In Pennsylvania, a civil case begins when a writ or civil complaint has been filed.  Typically, a writ is filed when a party is reaching the end of the statute of limitations and needs more time before filing a formal complaint.  Generally speaking, you do not have to worry about a writ.  However, once you are served with a formal Complaint, now the time begins to tick and you better be on your toes.

The Pennsylvania Rules of Civil Procedure gives you 20 days to respond to a Complaint.  You have two ways to respond:  Preliminary Objections or by filing an Answer.    Preliminary Objections are used to attack the contents of the Complaint.  Answering the Complaint is you opportunity to deny the allegations against you.

If you fail to file either “Pleading” or request more time to do so, the person who filed the Complaint may request a Default Judgment.  This is his way of telling the court that you obviously don’t care about the Complaint and admit you did something wrong.  You must receive a Notice of Default 10 days before a Default Judgment may be entered against you.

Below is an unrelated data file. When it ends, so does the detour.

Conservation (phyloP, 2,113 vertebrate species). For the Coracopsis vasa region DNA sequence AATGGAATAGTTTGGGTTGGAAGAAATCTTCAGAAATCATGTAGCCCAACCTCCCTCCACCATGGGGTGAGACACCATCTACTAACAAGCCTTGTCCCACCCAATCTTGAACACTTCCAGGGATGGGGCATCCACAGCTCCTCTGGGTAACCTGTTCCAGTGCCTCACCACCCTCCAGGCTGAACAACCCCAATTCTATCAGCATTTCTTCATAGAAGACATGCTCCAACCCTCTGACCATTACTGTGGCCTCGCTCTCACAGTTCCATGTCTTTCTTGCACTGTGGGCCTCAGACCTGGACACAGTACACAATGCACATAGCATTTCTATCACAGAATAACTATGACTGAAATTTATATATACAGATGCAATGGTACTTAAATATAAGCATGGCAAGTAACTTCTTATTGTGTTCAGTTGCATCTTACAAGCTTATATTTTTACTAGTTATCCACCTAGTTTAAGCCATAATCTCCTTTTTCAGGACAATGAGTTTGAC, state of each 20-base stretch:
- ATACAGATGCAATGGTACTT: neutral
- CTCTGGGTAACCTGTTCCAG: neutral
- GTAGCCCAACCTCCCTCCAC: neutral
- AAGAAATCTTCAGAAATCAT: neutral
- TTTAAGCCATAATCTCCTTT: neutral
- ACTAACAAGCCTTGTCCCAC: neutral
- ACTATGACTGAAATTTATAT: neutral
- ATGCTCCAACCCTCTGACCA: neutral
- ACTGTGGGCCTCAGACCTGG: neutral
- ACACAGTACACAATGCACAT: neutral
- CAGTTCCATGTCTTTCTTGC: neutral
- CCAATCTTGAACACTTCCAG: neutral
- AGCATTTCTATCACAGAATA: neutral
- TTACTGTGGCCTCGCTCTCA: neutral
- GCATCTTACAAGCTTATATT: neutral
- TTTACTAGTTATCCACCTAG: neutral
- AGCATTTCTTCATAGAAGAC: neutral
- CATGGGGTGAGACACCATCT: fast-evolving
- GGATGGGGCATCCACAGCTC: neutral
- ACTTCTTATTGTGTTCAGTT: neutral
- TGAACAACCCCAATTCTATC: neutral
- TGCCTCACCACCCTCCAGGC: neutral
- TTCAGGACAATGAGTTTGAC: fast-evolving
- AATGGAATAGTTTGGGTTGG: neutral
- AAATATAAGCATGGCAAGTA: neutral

Once a Default Judgment is entered against you, you will have to pay the full amount set forth in the Complaint.  It is possible to still fight you case, but you will have a difficult time asking the court to open the Judgment.

Best thing to do:  As soon as you receive notice of a Civil Case against you, whether it is a Writ or a Complaint, call an attorney.  Remember, time is of the essence and your legal rights are ticking away.

I have experience at filing Complaints, challenging Complaints, Answering Complaints, and Opening Default Judgments.  Call me at 412-209-0657 and make sure you protect your rights.